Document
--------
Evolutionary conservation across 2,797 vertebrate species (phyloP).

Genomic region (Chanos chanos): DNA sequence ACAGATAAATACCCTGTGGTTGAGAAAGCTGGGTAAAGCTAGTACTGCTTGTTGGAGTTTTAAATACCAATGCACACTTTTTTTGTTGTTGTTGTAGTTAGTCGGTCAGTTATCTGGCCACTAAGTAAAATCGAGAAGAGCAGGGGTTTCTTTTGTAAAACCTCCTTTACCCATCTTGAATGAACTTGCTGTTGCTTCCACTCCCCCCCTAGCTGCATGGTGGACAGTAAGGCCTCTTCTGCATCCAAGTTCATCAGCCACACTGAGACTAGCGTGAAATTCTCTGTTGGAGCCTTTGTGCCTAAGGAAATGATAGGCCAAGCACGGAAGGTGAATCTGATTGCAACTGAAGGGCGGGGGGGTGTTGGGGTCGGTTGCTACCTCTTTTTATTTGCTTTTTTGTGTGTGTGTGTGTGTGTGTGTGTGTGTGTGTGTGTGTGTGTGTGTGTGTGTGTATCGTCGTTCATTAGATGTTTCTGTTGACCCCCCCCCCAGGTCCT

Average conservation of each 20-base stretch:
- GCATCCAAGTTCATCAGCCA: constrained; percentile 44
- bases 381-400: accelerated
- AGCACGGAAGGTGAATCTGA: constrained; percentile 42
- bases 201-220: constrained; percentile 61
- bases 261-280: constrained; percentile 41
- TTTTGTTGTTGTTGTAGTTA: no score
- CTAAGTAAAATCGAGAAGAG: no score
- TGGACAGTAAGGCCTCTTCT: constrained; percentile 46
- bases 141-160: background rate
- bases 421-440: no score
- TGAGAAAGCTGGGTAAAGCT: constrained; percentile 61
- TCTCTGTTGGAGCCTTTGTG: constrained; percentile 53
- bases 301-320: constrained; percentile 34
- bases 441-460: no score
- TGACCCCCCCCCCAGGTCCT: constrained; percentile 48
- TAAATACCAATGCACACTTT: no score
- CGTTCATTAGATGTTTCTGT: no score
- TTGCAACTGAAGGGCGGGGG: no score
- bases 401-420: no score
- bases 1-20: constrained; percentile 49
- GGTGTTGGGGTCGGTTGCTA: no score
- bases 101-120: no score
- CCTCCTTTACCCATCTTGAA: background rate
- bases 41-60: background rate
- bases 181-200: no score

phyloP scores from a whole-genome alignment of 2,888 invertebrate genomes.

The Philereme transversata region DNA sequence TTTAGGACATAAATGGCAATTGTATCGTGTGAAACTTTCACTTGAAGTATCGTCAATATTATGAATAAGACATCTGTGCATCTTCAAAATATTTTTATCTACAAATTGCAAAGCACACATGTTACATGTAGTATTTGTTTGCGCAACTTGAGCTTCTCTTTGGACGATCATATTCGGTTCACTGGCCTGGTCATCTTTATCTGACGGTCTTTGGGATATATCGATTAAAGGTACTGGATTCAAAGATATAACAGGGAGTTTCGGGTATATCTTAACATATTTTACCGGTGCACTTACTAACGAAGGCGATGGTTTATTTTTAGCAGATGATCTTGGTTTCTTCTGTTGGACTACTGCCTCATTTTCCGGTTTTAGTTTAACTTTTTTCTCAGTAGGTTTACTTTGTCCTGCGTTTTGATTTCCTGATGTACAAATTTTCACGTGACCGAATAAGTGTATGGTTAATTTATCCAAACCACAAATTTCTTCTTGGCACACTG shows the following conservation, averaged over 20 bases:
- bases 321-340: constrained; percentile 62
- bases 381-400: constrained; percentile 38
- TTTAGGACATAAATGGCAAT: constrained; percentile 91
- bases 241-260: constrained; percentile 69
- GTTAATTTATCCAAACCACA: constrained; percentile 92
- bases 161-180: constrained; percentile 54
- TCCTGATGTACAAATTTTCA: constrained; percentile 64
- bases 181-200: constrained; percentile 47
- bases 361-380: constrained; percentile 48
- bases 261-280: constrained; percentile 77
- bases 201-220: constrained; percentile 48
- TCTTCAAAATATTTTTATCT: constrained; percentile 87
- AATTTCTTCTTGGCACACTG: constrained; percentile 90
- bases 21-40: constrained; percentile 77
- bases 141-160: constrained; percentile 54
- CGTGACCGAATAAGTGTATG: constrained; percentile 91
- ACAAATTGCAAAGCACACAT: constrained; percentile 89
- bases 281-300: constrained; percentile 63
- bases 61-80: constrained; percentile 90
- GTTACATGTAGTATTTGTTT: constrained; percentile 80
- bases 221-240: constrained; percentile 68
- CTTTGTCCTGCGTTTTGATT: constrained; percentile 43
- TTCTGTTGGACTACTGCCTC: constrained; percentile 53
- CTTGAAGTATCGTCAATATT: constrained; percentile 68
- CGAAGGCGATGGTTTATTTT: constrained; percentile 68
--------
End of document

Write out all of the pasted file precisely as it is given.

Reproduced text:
Evolutionary conservation across 2,797 vertebrate species (phyloP).

Genomic region (Chanos chanos): DNA sequence ACAGATAAATACCCTGTGGTTGAGAAAGCTGGGTAAAGCTAGTACTGCTTGTTGGAGTTTTAAATACCAATGCACACTTTTTTTGTTGTTGTTGTAGTTAGTCGGTCAGTTATCTGGCCACTAAGTAAAATCGAGAAGAGCAGGGGTTTCTTTTGTAAAACCTCCTTTACCCATCTTGAATGAACTTGCTGTTGCTTCCACTCCCCCCCTAGCTGCATGGTGGACAGTAAGGCCTCTTCTGCATCCAAGTTCATCAGCCACACTGAGACTAGCGTGAAATTCTCTGTTGGAGCCTTTGTGCCTAAGGAAATGATAGGCCAAGCACGGAAGGTGAATCTGATTGCAACTGAAGGGCGGGGGGGTGTTGGGGTCGGTTGCTACCTCTTTTTATTTGCTTTTTTGTGTGTGTGTGTGTGTGTGTGTGTGTGTGTGTGTGTGTGTGTGTGTGTGTGTGTATCGTCGTTCATTAGATGTTTCTGTTGACCCCCCCCCCAGGTCCT

Average conservation of each 20-base stretch:
- GCATCCAAGTTCATCAGCCA: constrained; percentile 44
- bases 381-400: accelerated
- AGCACGGAAGGTGAATCTGA: constrained; percentile 42
- bases 201-220: constrained; percentile 61
- bases 261-280: constrained; percentile 41
- TTTTGTTGTTGTTGTAGTTA: no score
- CTAAGTAAAATCGAGAAGAG: no score
- TGGACAGTAAGGCCTCTTCT: constrained; percentile 46
- bases 141-160: background rate
- bases 421-440: no score
- TGAGAAAGCTGGGTAAAGCT: constrained; percentile 61
- TCTCTGTTGGAGCCTTTGTG: constrained; percentile 53
- bases 301-320: constrained; percentile 34
- bases 441-460: no score
- TGACCCCCCCCCCAGGTCCT: constrained; percentile 48
- TAAATACCAATGCACACTTT: no score
- CGTTCATTAGATGTTTCTGT: no score
- TTGCAACTGAAGGGCGGGGG: no score
- bases 401-420: no score
- bases 1-20: constrained; percentile 49
- GGTGTTGGGGTCGGTTGCTA: no score
- bases 101-120: no score
- CCTCCTTTACCCATCTTGAA: background rate
- bases 41-60: background rate
- bases 181-200: no score

phyloP scores from a whole-genome alignment of 2,888 invertebrate genomes.

The Philereme transversata region DNA sequence TTTAGGACATAAATGGCAATTGTATCGTGTGAAACTTTCACTTGAAGTATCGTCAATATTATGAATAAGACATCTGTGCATCTTCAAAATATTTTTATCTACAAATTGCAAAGCACACATGTTACATGTAGTATTTGTTTGCGCAACTTGAGCTTCTCTTTGGACGATCATATTCGGTTCACTGGCCTGGTCATCTTTATCTGACGGTCTTTGGGATATATCGATTAAAGGTACTGGATTCAAAGATATAACAGGGAGTTTCGGGTATATCTTAACATATTTTACCGGTGCACTTACTAACGAAGGCGATGGTTTATTTTTAGCAGATGATCTTGGTTTCTTCTGTTGGACTACTGCCTCATTTTCCGGTTTTAGTTTAACTTTTTTCTCAGTAGGTTTACTTTGTCCTGCGTTTTGATTTCCTGATGTACAAATTTTCACGTGACCGAATAAGTGTATGGTTAATTTATCCAAACCACAAATTTCTTCTTGGCACACTG shows the following conservation, averaged over 20 bases:
- bases 321-340: constrained; percentile 62
- bases 381-400: constrained; percentile 38
- TTTAGGACATAAATGGCAAT: constrained; percentile 91
- bases 241-260: constrained; percentile 69
- GTTAATTTATCCAAACCACA: constrained; percentile 92
- bases 161-180: constrained; percentile 54
- TCCTGATGTACAAATTTTCA: constrained; percentile 64
- bases 181-200: constrained; percentile 47
- bases 361-380: constrained; percentile 48
- bases 261-280: constrained; percentile 77
- bases 201-220: constrained; percentile 48
- TCTTCAAAATATTTTTATCT: constrained; percentile 87
- AATTTCTTCTTGGCACACTG: constrained; percentile 90
- bases 21-40: constrained; percentile 77
- bases 141-160: constrained; percentile 54
- CGTGACCGAATAAGTGTATG: constrained; percentile 91
- ACAAATTGCAAAGCACACAT: constrained; percentile 89
- bases 281-300: constrained; percentile 63
- bases 61-80: constrained; percentile 90
- GTTACATGTAGTATTTGTTT: constrained; percentile 80
- bases 221-240: constrained; percentile 68
- CTTTGTCCTGCGTTTTGATT: constrained; percentile 43
- TTCTGTTGGACTACTGCCTC: constrained; percentile 53
- CTTGAAGTATCGTCAATATT: constrained; percentile 68
- CGAAGGCGATGGTTTATTTT: constrained; percentile 68